‘Maenad’ mtvU pick of the week

Ben Raymond

Nearly 100 films have been submitted to mtvU’s “Best Film on Campus” Web site. Some are good. Some are bad. All provide a glimpse into the filmmaker’s future.

Many show promise. Others need to get their heads out of the clouds or out of their butts-or both. And then there are those who are truly gifted, who stand head and shoulders above the rest. One such talent is NYU junior Pamela Liou, director of “Maenad,” my inaugural selection for the “Best Film on Campus” Film of the Week.

Here’s my review:

Too many student films are too much like too many others. Young filmmakers often have a fear of newness and instead try to make a movie that feels or looks like one of their personal favorites. They often put more energy into making a film they think their peers will like than into creating a work they themselves will be proud of.

The foil to this phenomenon is the daring, no-excuses student auteur, the young filmmaker who is as intrepid as he or she is creative.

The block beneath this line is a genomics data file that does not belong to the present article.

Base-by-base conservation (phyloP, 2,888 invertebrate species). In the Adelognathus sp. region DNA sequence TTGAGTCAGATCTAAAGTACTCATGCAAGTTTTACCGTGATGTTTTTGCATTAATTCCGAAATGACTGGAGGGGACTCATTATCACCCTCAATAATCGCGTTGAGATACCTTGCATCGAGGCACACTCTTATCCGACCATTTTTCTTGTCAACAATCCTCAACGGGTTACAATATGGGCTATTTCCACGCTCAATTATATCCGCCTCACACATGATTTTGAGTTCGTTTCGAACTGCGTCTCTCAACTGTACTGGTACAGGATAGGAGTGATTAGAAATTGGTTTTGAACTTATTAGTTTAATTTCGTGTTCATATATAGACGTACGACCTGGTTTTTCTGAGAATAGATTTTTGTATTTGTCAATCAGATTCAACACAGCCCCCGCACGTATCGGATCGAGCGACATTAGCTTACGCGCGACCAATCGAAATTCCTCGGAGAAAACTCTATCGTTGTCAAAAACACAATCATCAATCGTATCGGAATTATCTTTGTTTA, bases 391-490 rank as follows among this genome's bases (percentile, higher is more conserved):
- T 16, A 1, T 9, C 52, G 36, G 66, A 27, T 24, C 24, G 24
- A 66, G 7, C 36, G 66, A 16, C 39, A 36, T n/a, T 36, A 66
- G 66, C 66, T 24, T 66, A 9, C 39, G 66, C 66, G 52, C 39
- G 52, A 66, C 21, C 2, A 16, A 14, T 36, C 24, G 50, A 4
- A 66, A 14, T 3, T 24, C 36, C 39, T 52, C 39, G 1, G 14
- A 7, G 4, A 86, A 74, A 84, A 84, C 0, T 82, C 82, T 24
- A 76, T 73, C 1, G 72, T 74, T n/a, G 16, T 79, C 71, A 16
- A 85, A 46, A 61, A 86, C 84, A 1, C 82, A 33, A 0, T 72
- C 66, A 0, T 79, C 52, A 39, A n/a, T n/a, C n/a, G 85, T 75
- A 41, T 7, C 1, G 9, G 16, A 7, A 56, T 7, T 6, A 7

Few student directors fit this profile better than Liou.

Liou’s film is so fresh and inventive, so beautifully photographed, that it is difficult to look away. Half stop-motion animation, half live action-part romance, part comedy- part progressive, part pensive; and 100 percent outstanding, “Maenad” is an exemplar of great and courageous student cinema.

“Maenad” has little in the way of plot. And this is one of its strengths. Instead of relying solely on a been-there-done-that storyline, it draws the viewer’s attention to unadulterated imagination and artistry.

The film’s animation is absolutely stunning. Interlaced between and among the live-action story, the animation serves not as an appendage of the film but rather as its core. Shadowy cinematography, dynamic lensing and artful modeling contribute to the film’s masterful penchant for the imaginative.

Written, directed, animated, photographed and built by Liou (who also stars), “Maenad” is obviously an intensely personal project. She even scores the film with a beautiful, wildly idiosyncratic original song written by her friend Julie Sokolow – who should be celebrated in and of herself. Beginning to end, top to bottom, “Maenad” is a showcase of Pamela’s burgeoning cinematic talent.

Young filmmakers can learn a lot from her movie. Creativity and no-holds-barred daring trump all other filmic philosophies: Make a movie no one has seen before. If it reminds you of another film, it isn’t wholly yours.

“Maenad” belongs entirely to Liou. Any resemblance to other works is limited to a similarity in quality, not in vision.

Be entertained. Be inspired. Watch “Maenad.”

To see Liou’s film, go to www.bestfilmoncampus.com.